Increasingly, the strata world has significant mechanical plant to look after, from HVAC and generators to car stackers and Elevators.
When it comes to Elevators here are a few things you need to know!
The basic requirements for your Elevators
- Legal requirement for annual inspection and testing for safety Compliance
- Continued phone and light operation under power loss critical for users
- Active phone line available (check if you have contingency from NBN changeover i.e., GSM unit installed)
What is an Elevator Maintenance Contract?
There are three general types of lift contract, though the names for these can vary from company to company:
- Basic (maintenance only, callouts and parts chargeable)
- Comprehensive (has some exclusions of major components such as motor fusion and drive units)
- Full Comprehensive (all-inclusive barring interference, vandalism etc.)
Basic contracts can be a useful tool to manage cost when an asset is ‘Low Risk’ i.e., newly installed, minimal use units such as DDA platforms. They can also be used for ‘High Risk’ assets to ensure the units are being adequately maintained, but where the contractor is not willing accept the risk and associated costs of parts failure and break downs.
- Low monthly cost
- $$ saved can go towards a ‘sinking fund’ or other projects & building costs
- Unforeseen costs if assets fail (both labour and material cost)
Comprehensive contracts are a good option for reliable or commercially supported units and can be a good option to provide wholesale labour coverage for callouts and general repairs. In most cases, only the big-ticket items which tend to have a much longer lifespan are excluded within these contracts.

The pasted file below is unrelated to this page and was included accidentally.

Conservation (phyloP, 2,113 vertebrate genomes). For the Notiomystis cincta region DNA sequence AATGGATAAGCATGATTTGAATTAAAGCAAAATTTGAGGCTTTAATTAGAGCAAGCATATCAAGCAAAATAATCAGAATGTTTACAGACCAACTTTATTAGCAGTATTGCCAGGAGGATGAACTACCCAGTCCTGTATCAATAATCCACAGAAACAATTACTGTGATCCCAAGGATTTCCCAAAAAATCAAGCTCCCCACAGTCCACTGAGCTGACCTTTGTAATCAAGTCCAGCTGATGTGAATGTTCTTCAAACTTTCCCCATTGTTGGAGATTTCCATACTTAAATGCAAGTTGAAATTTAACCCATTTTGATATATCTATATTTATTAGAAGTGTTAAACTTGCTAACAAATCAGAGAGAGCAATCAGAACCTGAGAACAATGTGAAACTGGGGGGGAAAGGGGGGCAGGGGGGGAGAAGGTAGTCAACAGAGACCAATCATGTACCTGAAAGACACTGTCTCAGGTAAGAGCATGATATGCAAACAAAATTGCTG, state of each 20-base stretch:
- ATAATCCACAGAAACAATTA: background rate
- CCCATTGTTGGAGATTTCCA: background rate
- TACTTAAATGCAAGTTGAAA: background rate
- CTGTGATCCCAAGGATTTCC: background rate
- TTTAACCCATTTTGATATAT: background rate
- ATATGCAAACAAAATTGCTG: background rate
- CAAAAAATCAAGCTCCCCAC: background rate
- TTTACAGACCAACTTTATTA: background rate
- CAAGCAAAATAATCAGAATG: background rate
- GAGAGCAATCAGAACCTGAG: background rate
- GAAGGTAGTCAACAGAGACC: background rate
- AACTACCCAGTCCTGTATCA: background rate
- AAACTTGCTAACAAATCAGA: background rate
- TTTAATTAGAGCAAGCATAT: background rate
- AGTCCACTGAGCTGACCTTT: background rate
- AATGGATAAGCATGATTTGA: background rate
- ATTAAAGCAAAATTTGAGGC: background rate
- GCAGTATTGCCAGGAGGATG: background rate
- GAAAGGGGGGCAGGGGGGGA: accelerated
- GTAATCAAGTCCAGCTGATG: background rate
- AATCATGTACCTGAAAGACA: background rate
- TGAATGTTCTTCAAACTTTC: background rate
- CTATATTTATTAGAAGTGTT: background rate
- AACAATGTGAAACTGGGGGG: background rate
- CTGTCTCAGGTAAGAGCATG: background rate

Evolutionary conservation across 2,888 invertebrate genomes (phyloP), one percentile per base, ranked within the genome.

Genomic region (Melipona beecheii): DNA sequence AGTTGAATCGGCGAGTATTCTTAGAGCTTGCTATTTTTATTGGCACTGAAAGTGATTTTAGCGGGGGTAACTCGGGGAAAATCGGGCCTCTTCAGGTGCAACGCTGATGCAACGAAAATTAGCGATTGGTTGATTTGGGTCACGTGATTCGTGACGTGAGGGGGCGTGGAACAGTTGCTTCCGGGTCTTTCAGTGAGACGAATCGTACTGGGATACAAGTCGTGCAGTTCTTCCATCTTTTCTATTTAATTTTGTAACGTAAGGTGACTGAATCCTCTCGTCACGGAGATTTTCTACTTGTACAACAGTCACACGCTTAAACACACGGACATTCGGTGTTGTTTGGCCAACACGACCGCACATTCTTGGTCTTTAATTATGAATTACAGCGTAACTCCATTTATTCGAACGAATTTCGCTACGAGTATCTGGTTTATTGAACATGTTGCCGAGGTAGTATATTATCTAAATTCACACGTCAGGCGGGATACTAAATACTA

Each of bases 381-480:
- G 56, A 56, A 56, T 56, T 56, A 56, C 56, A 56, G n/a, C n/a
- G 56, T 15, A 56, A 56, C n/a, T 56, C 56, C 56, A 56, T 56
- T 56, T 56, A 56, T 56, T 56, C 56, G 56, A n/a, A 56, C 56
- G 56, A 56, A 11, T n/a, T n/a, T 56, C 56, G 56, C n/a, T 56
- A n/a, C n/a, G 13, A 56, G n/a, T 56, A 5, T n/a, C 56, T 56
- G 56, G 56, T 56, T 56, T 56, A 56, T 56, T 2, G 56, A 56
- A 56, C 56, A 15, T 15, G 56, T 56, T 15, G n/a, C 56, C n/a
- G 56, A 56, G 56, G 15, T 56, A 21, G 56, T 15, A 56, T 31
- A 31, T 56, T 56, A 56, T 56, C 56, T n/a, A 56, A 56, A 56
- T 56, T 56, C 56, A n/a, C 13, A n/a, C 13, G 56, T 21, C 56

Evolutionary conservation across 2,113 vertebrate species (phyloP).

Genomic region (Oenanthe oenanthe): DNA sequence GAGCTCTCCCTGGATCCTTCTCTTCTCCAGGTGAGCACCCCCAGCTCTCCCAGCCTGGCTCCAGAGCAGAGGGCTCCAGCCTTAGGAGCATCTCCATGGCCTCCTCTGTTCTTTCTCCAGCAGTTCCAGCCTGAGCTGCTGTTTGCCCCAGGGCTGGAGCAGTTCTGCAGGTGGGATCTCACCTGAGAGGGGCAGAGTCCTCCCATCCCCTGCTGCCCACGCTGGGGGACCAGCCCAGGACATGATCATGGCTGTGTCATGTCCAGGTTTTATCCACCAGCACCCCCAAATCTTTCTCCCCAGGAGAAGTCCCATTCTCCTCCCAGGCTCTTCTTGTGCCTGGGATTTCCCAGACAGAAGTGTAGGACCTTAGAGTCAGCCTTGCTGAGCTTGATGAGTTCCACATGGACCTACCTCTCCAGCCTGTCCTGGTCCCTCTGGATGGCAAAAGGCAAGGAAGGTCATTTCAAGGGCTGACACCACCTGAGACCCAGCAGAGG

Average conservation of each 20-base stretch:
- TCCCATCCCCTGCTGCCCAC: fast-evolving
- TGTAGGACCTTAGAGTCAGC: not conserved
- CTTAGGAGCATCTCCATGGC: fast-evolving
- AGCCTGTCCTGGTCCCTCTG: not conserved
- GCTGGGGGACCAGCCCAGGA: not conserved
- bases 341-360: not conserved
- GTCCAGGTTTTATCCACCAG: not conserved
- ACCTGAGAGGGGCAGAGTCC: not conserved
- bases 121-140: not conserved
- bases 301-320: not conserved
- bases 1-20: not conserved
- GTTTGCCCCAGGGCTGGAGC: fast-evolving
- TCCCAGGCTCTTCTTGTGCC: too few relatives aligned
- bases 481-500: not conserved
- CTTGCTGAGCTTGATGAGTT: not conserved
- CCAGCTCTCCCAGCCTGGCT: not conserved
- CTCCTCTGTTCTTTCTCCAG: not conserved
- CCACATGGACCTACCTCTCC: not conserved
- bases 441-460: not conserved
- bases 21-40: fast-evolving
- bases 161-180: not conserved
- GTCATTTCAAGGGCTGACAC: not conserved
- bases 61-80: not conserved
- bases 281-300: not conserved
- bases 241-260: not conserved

- Medium monthly cost
- Relative peace of mind for day-to-day occurrences
- Unforeseen costs on the costliest components
Full Comprehensive contracts are the most inclusive option but as with most things, there is a premium that comes with it. Consider a full comprehensive contract as an ‘all in one’ offering whereby servicing, 24/7 assistance and extended warranty are all included.
- Almost complete peace of mind
- Almost no additional costs
- Higher monthly cost
- Value is recognised only when multiple repairs or a major repair is required
Aside from the three general contract types noted above, it is always important to consider any exclusions that may be written into sub clauses or annexures.
Whilst they can be fair and reasonable (example: Upon our site inspection, we noted the ropes need replacing, and therefore, are excluded in our offer), they can also be vague, and you should seek clarification if you don’t have a good base knowledge of your assets and its’ intended lifecycle.
The term ‘obsolete’ or ‘obsolescence’ can often be used throughout contractors’ offers, yet these should be grouped together and quantified into a schedule of equipment that is deemed ‘obsolete’ or ‘obsolescence’, for the sake of clarity – this will provide the owner of the equipment further protection from these terms being used further down the line.
We hope this article is ‘uplifting’ and useful, and we look forward to assisting you in the future!